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It’s a shame the way The Spinners’ Motown catalogue has been overlooked in the CD era, and quite frankly, for all time.  The group exploded in popularity under the aegis of producer/arranger/composer Thom Bell at Atlantic Records in 1972, with their first three singles all hitting No. 1 R&B and Top 20 Pop (two went Top 10 Pop).  But The Spinners had been making sweet music since 1954 and recording since at least 1961, and made Motown their home since the folding of Harvey Fuqua’s Tri-Phi Records in 1963.  Now, the earliest days of the beloved soul group is chronicled thanks to the latest release in Kent Records’ splendid, ongoing Motown series, with Truly Yours: Their First Motown Album with Bonus Tracks.

Truly Yours is, in fact, an expanded edition of The Spinners’ debut long-player for Motown, 1967’s The Original Spinners.  Despite the release date, its songs dated back as far as 1961, and was a compendium of the group’s work up through that date.  The Original Spinners has never been on CD before, and Kent has generously expanded it with fourteen bonus tracks, more than doubling the original twelve-song line-up.  Ten of these fourteen songs are previously unissued.  This isn’t the complete early Spinners; compiler and annotator Keith Hughes notes that over 30 unreleased tracks were whittled down to the fourteen selected for this disc.  Perhaps the rest will emerge on an expanded edition of The Spinners’ second and final Motown album, 1970’s 2nd Time Around?

Let’s not get ahead of ourselves, however.  The 26 tracks here from tenor Bobby (sometimes spelled “Bobbie”) Smith, tenor Chico Edwards, baritone Henry Fambrough, bass Pervis Jackson and tenor Billy Henderson are essential to any soul collector.  (Fambrough and Smith, for the record, still perform as part of The Spinners today.)  The Original Spinners, and therefore this disc, contains all eight sides from the Spinners’ first four singles, plus the original 1961 Tri-Phi label recording “That’s What Girls Are Made For” and three “new” songs.  When Harvey Fuqua and then-wife Gwen Gordy closed Tri-Phi and migrated to her brother Berry’s Motown family, The Spinners were among the acts selected by Berry to join the roster.

We’ll be around, right after the jump! Read the rest of this entry »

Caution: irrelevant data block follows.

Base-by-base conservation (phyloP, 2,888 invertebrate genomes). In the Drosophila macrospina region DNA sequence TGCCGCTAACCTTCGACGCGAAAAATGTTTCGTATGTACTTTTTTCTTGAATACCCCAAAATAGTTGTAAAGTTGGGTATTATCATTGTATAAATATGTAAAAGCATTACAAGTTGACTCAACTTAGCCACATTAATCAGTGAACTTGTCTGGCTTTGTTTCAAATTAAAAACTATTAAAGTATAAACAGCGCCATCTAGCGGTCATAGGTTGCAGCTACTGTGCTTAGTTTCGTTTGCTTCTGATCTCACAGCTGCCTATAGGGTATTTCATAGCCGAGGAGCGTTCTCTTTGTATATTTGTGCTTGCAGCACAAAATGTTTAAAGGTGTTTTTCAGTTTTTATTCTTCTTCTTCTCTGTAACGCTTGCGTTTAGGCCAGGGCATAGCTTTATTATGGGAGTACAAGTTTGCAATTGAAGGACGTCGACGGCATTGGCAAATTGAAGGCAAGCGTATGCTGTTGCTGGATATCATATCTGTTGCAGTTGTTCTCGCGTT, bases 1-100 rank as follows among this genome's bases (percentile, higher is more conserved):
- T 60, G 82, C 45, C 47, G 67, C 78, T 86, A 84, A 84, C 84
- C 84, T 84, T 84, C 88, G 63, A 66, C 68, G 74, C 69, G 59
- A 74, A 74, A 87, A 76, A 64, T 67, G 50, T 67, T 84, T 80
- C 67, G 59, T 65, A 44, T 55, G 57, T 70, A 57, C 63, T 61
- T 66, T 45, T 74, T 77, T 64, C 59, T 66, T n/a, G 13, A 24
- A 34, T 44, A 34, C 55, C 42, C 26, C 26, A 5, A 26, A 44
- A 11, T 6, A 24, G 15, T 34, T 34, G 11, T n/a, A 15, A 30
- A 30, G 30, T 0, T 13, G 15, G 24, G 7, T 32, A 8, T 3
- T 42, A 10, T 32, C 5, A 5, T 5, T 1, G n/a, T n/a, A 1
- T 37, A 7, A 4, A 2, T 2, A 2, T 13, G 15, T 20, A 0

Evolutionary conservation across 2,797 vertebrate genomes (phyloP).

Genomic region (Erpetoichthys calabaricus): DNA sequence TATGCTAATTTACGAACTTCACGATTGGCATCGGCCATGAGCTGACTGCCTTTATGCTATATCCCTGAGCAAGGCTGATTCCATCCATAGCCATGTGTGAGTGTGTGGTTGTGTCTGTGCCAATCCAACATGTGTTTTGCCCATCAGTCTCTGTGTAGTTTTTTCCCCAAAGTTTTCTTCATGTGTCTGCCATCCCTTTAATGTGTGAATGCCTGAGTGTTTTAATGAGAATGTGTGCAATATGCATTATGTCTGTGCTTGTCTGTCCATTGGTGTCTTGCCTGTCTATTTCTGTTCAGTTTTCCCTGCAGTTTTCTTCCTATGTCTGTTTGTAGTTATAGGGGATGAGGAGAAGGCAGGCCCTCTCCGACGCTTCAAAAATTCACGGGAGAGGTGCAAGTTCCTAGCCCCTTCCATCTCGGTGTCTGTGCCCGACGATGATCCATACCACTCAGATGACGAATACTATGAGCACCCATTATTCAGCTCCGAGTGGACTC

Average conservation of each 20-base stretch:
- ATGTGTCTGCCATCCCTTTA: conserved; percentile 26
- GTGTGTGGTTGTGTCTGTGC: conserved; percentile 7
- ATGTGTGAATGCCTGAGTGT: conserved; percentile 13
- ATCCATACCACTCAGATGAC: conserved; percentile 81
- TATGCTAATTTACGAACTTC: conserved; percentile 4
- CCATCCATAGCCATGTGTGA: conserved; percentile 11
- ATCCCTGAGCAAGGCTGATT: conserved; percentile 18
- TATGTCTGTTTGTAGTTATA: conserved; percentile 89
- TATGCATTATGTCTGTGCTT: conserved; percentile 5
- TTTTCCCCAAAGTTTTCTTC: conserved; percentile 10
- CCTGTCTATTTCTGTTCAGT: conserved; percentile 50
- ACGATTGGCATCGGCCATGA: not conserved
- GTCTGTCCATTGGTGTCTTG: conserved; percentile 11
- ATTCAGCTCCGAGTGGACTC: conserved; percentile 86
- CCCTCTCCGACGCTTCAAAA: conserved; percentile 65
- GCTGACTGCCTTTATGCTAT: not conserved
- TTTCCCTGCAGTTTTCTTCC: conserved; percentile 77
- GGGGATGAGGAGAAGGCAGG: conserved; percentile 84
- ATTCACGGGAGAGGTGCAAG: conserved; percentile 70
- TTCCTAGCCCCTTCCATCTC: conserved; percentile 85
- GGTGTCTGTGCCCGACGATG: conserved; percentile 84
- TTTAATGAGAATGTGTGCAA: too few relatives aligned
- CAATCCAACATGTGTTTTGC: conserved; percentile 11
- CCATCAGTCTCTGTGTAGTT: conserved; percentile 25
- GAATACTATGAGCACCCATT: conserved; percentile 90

Written by Joe Marchese

August 23, 2012 at 10:18

Posted in Compilations, News, Reviews, The Spinners

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Mighty Love: Detroit Spinners’ Best Compiled On New 2-CD Anthology

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If an award were given for the Best Second Act in Popular Music, it might well go to The Spinners.  Signed to Motown in 1963 after early successes at Gwen Gordy’s Tri-Phi label, The Spinners – singers Henry Fambrough, Pervis Jackson, Billy Henderson, C.P. Spencer and Bobbie Smith – had difficulty ascending to premier status at the Motor City label.  After some moderate hits like “Truly Yours” in 1966, the group’s biggest brush with the charts came in 1970 when Stevie Wonder gifted them the song “It’s a Shame.”  But when The Spinners couldn’t repeat its success, it really was a shame.  Adding to the group’s distress was the fact that G.C. Cameron, a pivotal later addition to the roster, was committed to Motown for a solo career.  When The Spinners’ Motown contract expired, they went in search of greener pastures.  They would find them far from Detroit, in the City of Brotherly Love, where producer Thom Bell (The Delfonics, The Stylistics) elected to take the group under his wing.  Armed with a new contract at Atlantic and a new singer in Phillipe Wynne, The Spinners were ready to take flight.

Their white-hot Philadelphia period, and beyond, is covered on the new 2-CD anthology from Demon Music Group’s Music Club Deluxe label, The Ultimate Collection (Music Club Deluxe MCDLX532).  (It’s credited to The Detroit Spinners, the name the group was given in the U.K. after the success of “It’s a Shame,” so as not to confuse them with British folksingers The Spinners.)  The 31-track collection lives up to its title, offering one more track than 1991’s A One of a Kind Love Affair: The Anthology or 2006’s The Definitive Soul Collection, both of which are out-of-print.  Both of those offered “It’s a Shame,” and the former even went as far back as the Tri-Phi “That’s What Girls Are Made For,” whereas Ultimate Collection concentrates exclusively on the Atlantic hitmaking years.  But it makes up for what’s missing by including a number of difficult-to-find tracks from the group’s post-Thom Bell years.

Hit the jump for a look at what you’ll find on The Ultimate Collection, including the full track listing with discography! Read the rest of this entry »

Written by Joe Marchese

January 5, 2012 at 12:44